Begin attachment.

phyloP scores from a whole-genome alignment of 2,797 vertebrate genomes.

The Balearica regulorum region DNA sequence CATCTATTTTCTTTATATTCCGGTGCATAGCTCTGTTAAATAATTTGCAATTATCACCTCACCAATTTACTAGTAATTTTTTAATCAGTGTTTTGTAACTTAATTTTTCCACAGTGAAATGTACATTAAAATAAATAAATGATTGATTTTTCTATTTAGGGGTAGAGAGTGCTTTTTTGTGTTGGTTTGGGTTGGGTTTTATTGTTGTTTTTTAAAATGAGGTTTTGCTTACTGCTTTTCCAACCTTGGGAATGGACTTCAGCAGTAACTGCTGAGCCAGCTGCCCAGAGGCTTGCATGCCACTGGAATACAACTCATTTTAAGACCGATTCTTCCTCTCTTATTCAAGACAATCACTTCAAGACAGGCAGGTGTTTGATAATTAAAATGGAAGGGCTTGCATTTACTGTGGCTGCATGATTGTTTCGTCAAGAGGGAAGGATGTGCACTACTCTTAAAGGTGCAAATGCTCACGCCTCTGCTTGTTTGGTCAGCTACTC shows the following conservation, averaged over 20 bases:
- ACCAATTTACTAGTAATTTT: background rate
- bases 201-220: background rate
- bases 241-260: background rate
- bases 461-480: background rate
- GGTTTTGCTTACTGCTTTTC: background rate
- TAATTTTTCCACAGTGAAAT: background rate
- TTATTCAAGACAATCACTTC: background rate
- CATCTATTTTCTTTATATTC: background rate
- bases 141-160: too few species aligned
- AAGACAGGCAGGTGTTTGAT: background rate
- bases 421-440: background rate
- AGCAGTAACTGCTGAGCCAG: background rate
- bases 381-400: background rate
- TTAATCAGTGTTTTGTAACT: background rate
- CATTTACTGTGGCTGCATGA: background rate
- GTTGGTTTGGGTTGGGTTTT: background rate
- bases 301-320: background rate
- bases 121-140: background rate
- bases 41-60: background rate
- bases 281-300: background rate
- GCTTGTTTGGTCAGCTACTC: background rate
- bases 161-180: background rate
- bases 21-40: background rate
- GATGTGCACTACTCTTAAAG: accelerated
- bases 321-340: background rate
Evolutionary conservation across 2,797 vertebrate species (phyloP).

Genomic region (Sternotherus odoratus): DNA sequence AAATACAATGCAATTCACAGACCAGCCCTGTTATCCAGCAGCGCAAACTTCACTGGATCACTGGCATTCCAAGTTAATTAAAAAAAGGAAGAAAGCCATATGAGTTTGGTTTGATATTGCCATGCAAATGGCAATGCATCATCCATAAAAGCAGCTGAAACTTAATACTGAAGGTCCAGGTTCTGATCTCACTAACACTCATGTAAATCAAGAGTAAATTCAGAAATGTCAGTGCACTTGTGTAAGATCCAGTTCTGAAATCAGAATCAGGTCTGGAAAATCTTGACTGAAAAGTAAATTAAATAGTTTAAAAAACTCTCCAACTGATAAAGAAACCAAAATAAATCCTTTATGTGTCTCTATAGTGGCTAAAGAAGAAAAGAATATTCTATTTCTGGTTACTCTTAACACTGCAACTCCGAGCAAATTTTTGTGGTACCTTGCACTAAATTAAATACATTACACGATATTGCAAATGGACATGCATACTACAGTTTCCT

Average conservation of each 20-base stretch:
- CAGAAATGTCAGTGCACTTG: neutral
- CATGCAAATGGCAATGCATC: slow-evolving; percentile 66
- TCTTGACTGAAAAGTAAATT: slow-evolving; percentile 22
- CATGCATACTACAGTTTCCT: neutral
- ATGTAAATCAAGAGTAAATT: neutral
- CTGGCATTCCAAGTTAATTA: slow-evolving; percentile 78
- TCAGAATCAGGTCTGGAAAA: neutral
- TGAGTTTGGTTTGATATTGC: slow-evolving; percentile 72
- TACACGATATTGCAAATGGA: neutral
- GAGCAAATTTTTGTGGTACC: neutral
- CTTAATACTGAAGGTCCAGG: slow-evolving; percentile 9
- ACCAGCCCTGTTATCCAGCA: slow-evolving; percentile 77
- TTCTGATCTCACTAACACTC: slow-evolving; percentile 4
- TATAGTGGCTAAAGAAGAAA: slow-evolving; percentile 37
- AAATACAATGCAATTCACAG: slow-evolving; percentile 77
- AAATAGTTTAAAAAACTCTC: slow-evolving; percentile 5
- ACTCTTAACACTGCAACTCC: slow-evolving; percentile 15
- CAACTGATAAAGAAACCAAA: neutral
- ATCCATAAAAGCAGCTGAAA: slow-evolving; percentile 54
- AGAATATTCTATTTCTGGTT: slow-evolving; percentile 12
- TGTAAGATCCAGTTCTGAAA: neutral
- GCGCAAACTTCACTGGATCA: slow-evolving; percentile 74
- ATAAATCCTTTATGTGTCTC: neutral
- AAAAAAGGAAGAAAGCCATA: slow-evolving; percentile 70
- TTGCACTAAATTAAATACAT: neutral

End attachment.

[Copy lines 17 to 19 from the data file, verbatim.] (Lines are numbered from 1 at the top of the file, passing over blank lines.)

- CATTTACTGTGGCTGCATGA: background rate
- GTTGGTTTGGGTTGGGTTTT: background rate
- bases 301-320: background rate